Of all the ashen coves patching the coastline of Zambales, Talisayin is the quietest. It’s like that one guy back in high school who sat at the very back of the class, not saying a word unless asked. Often overlooked because he wasn’t as popular as his seatmates.
Talisayin Cove is like that.
On many beach-hopping tours in this part of Zambales, boats just pass by it, barely earning a second look or a comment from tourists and guides alike. It is not as blessed as its neighbors. Although it cradles the same volcanic ash from Mt. Pinatubo and the same agoho trees, it doesn’t have the shallow creek of Anawangin or the small waterfall of Nagsasa. But one thing it can offer you is its silence.
During summer the shores of the other beaches are scarred by countless footprints, the spaces between trees are shaded with the bright colors of tents, and the air is filled with the cheers and yells of happy friends and families.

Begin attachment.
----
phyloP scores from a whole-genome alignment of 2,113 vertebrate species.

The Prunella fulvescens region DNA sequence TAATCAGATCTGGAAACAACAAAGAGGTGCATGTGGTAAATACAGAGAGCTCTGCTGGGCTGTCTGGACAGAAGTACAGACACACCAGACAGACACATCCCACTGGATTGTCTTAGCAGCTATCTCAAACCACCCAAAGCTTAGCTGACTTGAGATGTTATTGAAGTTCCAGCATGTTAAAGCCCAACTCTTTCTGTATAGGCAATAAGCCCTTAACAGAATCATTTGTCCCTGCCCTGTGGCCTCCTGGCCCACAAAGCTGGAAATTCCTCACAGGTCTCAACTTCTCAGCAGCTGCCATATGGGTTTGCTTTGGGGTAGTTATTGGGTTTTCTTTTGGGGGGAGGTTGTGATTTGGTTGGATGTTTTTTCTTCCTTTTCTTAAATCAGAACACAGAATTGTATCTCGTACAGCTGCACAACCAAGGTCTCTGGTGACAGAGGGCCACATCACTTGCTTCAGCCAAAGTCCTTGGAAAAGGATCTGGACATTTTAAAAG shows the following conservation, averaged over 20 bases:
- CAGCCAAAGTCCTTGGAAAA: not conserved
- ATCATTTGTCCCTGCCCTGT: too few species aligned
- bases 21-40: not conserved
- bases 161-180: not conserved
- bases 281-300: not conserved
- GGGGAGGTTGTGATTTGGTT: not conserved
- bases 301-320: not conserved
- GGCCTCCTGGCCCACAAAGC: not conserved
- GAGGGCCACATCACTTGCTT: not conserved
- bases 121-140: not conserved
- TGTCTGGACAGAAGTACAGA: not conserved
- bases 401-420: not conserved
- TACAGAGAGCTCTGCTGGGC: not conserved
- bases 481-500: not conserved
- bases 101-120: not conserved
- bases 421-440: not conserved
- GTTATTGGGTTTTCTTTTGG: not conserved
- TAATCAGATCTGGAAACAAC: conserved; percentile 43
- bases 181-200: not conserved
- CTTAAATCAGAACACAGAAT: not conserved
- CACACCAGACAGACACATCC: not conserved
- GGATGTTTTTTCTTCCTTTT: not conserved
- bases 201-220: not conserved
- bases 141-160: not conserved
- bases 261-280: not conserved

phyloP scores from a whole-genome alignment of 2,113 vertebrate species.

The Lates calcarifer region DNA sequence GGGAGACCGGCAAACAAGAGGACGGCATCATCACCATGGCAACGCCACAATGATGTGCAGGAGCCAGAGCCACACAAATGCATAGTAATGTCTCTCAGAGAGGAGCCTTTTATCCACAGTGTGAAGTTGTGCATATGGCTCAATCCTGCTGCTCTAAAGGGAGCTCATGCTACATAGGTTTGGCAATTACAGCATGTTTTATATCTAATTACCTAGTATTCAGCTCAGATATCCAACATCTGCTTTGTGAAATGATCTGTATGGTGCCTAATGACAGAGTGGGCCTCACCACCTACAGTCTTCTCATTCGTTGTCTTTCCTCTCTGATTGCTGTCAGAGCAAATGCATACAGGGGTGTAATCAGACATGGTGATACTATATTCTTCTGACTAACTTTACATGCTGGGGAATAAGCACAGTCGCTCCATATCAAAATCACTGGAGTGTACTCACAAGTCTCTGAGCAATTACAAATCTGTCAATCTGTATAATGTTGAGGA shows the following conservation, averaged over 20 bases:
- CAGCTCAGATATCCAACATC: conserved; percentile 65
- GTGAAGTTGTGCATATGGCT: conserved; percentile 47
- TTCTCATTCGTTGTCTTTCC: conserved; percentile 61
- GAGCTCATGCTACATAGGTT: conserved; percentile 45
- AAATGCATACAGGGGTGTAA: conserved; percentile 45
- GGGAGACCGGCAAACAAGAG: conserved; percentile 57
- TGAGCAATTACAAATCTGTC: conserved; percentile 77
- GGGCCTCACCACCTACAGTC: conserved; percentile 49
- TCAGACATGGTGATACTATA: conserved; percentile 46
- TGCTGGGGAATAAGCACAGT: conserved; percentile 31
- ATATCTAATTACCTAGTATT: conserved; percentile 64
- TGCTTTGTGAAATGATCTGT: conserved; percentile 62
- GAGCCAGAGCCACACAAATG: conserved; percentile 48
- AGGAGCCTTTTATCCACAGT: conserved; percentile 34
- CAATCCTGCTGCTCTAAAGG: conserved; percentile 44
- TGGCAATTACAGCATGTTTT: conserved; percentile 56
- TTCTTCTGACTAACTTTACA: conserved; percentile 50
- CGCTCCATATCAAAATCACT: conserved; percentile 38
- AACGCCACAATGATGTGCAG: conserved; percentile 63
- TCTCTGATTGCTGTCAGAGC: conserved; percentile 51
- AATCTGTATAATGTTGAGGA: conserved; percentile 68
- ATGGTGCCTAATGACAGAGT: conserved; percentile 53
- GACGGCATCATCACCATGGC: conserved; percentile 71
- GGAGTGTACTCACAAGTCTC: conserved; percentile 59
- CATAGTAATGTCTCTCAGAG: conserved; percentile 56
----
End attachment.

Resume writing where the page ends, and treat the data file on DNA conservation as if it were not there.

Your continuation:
But Talisayin stays quiet.
How to get to Talisayin Cove: From Manila, ride a Victory Liner bus to Iba, Zambales, and tell the driver to drop you off in front of San Antonio Public Market (P250, 3-4 hours). Take a tricycle to Pundaquit (P60 per 2 pax, or P30 per pax). In Pundaquit, rent a boat to Nagsasa Cove or Talisayin Cove. Boat rental costs P1500-P2000, good for up to 4pax.
- Bus Fare (Manila-San Antonio): P250
- Tricycle Fare (San Antonio-Pundaquit): P60 per 2 pax, or P30 per pax
- Boat tour: P1500-P2000
- Entrance Fee: P50